Cue the two of us rushing around Terminal 3, trying to find a clean set of clothes for me among all the designer and high-end stores. I ended up in a hundred pound pair of jeans that I could ill-afford and a 'I Love London' souvenir shirt from the tourist shop. Not my finest moment for sure, but I bet the passengers on the London-Vancouver flight were pretty relieved.
Ever since then, I've appreciated an airport that caters to every kind of traveller, not just the ones that can afford the designer stuff. And among all of them, I have a real soft spot for the EIA, my home airport.
All of us have experienced that same frantic, oh dear, I've forgotten something, rush that I know so well... or if you're my other half, the oh no, I haven't got the wife and kids anything from my conference trip, rush. This is where I really appreciated the EIA's no nonsense approach to shopping. There was something for everybody, and for every budget. Starting with the travel stores, where you can pick up everything from luggage to warm flight socks, to expensive wines and whiskies to make for that special host or hostess (or like for my husband, a collector's single malt) to those things that you usually forget.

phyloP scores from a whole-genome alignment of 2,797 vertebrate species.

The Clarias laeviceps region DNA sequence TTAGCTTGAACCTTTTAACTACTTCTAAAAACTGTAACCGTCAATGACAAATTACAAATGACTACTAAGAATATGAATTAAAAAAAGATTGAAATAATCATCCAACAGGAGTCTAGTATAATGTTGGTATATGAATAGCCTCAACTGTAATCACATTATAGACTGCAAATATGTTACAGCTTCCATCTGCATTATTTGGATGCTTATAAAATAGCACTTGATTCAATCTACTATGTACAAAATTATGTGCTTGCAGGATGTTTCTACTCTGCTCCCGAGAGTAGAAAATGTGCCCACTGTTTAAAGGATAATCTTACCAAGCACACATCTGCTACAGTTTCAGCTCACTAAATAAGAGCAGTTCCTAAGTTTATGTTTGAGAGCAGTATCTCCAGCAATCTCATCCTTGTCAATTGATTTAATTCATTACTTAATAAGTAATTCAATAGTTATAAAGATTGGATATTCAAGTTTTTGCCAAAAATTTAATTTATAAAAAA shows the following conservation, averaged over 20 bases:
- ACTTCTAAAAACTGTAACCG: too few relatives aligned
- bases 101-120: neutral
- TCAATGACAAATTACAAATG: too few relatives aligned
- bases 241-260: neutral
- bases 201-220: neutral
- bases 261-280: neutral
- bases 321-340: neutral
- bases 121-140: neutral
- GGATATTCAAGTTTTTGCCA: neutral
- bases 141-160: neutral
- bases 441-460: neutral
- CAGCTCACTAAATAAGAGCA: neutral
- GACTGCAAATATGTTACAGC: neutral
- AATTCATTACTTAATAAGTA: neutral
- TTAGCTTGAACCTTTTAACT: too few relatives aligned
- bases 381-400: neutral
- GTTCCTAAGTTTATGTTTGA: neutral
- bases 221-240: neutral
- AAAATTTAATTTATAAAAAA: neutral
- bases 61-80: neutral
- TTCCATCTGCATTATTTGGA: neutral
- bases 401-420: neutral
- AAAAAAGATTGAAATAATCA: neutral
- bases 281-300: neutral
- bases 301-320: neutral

I got the Macherie Moor for the husband! Available at A Flight of Wine and Spirits at the EIA.
In my case, headphones for the child! Have you spent an entire eight hour flight holding earphones to an itty bitty kid's ears? I have, and it's glorious... um, not. So a pair of reasonably priced headphones is almost always a search away, and thanks to the tech stores at EIA, can even be fun for the kids. Adz very much appreciated these ultra-adorable Star Wars BB8 headphones from Tech on the Go. I very much appreciated the fact that these headphones are restricted in how loud they can get, thus saving my kid's hearing (note: it does not, however, cure their very selective hearing... especially when it comes to you yelling at them about their chores... but still, with these headphones on, you know they can hear you, even when they are pretending not to).